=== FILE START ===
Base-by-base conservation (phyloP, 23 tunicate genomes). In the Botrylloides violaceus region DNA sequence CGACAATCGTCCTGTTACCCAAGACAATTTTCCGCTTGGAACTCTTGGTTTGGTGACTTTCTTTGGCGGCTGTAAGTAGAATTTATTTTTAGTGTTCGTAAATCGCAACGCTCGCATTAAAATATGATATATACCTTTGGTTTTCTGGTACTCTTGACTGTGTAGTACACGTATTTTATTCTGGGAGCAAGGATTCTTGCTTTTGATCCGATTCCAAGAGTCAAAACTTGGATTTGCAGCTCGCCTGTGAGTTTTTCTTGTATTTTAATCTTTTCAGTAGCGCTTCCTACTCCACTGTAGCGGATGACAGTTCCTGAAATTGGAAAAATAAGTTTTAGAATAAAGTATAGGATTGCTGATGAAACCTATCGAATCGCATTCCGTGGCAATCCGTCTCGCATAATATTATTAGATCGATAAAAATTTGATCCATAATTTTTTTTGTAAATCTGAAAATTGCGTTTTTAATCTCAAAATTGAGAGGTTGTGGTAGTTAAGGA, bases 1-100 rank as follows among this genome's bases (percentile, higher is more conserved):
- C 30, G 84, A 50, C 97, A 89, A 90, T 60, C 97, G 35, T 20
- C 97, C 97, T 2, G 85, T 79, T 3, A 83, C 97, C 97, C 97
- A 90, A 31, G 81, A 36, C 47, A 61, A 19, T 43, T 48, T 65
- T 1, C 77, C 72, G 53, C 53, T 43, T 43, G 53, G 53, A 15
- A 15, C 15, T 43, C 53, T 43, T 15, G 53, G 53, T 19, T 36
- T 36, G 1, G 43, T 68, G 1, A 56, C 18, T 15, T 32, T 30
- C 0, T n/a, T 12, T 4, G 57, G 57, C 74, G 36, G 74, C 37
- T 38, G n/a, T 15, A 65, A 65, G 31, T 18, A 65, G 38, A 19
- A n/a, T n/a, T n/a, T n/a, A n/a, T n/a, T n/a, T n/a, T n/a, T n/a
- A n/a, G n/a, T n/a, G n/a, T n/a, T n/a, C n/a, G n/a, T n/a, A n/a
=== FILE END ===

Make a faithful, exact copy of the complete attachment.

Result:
Base-by-base conservation (phyloP, 23 tunicate genomes). In the Botrylloides violaceus region DNA sequence CGACAATCGTCCTGTTACCCAAGACAATTTTCCGCTTGGAACTCTTGGTTTGGTGACTTTCTTTGGCGGCTGTAAGTAGAATTTATTTTTAGTGTTCGTAAATCGCAACGCTCGCATTAAAATATGATATATACCTTTGGTTTTCTGGTACTCTTGACTGTGTAGTACACGTATTTTATTCTGGGAGCAAGGATTCTTGCTTTTGATCCGATTCCAAGAGTCAAAACTTGGATTTGCAGCTCGCCTGTGAGTTTTTCTTGTATTTTAATCTTTTCAGTAGCGCTTCCTACTCCACTGTAGCGGATGACAGTTCCTGAAATTGGAAAAATAAGTTTTAGAATAAAGTATAGGATTGCTGATGAAACCTATCGAATCGCATTCCGTGGCAATCCGTCTCGCATAATATTATTAGATCGATAAAAATTTGATCCATAATTTTTTTTGTAAATCTGAAAATTGCGTTTTTAATCTCAAAATTGAGAGGTTGTGGTAGTTAAGGA, bases 1-100 rank as follows among this genome's bases (percentile, higher is more conserved):
- C 30, G 84, A 50, C 97, A 89, A 90, T 60, C 97, G 35, T 20
- C 97, C 97, T 2, G 85, T 79, T 3, A 83, C 97, C 97, C 97
- A 90, A 31, G 81, A 36, C 47, A 61, A 19, T 43, T 48, T 65
- T 1, C 77, C 72, G 53, C 53, T 43, T 43, G 53, G 53, A 15
- A 15, C 15, T 43, C 53, T 43, T 15, G 53, G 53, T 19, T 36
- T 36, G 1, G 43, T 68, G 1, A 56, C 18, T 15, T 32, T 30
- C 0, T n/a, T 12, T 4, G 57, G 57, C 74, G 36, G 74, C 37
- T 38, G n/a, T 15, A 65, A 65, G 31, T 18, A 65, G 38, A 19
- A n/a, T n/a, T n/a, T n/a, A n/a, T n/a, T n/a, T n/a, T n/a, T n/a
- A n/a, G n/a, T n/a, G n/a, T n/a, T n/a, C n/a, G n/a, T n/a, A n/a